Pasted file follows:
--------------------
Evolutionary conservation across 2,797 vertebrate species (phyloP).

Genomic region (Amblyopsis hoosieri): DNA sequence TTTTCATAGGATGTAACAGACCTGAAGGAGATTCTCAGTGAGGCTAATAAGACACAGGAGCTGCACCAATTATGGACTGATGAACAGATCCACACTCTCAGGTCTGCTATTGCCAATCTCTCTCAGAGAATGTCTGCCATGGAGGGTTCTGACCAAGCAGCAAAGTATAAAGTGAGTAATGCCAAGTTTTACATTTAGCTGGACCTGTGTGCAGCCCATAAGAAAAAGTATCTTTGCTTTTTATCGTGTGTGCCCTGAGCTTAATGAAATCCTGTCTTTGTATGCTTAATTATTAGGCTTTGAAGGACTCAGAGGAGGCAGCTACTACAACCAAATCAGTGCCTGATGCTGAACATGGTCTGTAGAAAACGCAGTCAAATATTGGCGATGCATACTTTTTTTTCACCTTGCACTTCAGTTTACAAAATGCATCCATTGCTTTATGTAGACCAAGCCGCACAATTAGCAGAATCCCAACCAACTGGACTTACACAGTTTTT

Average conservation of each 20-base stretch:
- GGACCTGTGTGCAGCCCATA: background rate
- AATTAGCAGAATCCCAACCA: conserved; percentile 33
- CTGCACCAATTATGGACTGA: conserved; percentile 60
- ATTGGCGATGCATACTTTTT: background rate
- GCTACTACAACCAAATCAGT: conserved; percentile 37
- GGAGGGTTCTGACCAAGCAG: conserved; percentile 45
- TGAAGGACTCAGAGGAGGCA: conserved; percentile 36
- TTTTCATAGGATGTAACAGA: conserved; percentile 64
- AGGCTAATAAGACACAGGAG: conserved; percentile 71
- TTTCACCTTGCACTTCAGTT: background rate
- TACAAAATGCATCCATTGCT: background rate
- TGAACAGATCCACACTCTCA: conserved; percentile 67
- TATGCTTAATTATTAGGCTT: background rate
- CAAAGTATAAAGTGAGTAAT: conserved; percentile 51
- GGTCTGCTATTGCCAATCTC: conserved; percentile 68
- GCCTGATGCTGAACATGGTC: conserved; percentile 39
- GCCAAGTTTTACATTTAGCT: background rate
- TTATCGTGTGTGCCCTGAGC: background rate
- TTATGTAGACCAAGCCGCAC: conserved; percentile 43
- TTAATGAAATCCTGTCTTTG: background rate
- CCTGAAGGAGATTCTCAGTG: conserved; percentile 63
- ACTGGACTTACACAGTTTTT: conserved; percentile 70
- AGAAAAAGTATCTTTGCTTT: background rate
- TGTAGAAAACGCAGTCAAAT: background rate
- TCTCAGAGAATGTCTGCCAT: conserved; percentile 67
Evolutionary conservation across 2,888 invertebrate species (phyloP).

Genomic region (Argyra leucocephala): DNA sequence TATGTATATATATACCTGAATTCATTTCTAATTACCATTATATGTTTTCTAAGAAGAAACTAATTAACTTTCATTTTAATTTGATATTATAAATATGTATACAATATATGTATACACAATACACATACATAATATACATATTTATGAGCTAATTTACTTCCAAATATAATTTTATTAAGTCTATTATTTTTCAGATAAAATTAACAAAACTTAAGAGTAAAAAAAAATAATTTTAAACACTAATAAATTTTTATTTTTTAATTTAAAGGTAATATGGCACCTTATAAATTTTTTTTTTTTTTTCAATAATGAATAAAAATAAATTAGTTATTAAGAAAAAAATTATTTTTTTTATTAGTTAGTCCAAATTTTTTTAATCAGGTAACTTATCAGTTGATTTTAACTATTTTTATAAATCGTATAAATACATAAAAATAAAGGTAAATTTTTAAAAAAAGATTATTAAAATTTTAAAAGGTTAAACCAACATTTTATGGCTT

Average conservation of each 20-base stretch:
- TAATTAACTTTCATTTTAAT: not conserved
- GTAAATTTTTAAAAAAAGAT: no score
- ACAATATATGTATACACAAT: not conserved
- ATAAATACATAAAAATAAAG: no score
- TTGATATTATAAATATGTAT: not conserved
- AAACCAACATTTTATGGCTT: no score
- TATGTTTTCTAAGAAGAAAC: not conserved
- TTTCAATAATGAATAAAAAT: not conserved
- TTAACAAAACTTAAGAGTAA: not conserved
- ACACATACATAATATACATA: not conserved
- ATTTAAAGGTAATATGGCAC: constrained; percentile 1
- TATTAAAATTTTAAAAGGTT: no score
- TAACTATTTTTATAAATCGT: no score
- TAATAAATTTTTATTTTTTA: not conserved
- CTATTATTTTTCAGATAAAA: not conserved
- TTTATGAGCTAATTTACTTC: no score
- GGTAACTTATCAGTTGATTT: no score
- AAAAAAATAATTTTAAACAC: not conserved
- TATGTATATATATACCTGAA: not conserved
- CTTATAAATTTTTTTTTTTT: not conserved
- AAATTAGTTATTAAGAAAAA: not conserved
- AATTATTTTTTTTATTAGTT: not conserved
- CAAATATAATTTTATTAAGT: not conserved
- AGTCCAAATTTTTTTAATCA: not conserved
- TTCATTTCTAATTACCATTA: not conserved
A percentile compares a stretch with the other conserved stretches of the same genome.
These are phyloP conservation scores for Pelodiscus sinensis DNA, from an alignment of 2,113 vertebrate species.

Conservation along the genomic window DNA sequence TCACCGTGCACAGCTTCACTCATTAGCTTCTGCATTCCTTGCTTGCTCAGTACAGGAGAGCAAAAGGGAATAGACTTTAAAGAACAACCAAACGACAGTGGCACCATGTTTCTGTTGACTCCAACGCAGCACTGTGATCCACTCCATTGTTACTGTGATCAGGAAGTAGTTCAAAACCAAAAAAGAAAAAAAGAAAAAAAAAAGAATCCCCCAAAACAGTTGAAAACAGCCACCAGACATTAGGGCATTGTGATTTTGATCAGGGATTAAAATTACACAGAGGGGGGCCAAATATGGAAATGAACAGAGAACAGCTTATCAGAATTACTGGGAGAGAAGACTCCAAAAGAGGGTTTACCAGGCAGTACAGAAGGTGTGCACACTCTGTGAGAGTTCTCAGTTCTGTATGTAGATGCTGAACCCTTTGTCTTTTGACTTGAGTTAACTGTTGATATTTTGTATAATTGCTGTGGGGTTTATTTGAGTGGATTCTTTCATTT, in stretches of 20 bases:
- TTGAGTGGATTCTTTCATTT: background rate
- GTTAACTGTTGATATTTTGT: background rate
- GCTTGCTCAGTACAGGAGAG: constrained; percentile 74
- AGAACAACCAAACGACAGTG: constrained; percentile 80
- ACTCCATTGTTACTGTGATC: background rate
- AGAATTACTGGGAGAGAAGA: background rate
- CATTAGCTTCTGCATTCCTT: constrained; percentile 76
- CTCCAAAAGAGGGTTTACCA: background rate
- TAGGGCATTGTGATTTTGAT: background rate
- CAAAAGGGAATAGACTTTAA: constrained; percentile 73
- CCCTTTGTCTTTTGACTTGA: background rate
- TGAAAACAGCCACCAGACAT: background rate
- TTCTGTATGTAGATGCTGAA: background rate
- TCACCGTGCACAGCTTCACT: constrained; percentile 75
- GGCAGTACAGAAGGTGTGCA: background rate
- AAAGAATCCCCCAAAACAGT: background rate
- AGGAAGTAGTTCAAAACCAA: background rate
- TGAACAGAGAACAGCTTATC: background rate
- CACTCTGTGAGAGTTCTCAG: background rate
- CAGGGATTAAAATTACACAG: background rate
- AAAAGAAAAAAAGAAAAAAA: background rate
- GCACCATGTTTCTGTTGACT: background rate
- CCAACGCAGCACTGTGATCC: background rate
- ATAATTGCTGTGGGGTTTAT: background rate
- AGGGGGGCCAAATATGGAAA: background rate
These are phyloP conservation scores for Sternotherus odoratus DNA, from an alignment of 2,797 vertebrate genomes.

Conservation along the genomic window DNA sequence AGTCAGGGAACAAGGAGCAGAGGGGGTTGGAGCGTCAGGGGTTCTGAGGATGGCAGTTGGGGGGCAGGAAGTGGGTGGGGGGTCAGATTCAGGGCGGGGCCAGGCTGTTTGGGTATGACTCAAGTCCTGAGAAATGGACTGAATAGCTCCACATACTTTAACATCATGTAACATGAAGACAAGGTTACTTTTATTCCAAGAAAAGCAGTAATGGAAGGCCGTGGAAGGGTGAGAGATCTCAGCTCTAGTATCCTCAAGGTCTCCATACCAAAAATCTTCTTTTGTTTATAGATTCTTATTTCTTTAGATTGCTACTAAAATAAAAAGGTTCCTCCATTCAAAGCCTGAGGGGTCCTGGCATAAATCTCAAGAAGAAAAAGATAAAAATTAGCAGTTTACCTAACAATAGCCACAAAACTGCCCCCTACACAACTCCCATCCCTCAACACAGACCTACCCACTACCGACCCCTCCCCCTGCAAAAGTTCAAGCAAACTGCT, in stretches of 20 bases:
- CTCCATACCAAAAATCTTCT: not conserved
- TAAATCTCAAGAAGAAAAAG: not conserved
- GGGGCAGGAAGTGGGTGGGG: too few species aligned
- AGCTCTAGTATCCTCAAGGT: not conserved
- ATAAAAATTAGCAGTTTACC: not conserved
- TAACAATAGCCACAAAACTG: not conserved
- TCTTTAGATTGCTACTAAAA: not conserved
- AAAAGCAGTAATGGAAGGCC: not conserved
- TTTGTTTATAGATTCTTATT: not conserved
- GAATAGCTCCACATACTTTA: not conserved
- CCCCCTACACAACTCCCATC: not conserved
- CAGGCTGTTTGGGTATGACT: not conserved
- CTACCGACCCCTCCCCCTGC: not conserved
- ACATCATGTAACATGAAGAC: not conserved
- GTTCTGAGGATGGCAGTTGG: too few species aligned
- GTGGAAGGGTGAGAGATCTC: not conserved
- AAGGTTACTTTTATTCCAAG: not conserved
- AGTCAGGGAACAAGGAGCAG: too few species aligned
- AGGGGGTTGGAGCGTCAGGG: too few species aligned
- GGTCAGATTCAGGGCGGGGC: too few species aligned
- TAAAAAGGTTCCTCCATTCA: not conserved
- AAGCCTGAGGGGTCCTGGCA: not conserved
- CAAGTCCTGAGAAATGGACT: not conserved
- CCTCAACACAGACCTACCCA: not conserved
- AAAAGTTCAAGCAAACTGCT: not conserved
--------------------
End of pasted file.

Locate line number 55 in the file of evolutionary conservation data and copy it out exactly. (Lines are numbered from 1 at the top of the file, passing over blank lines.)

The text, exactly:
- AGTCCAAATTTTTTTAATCA: not conserved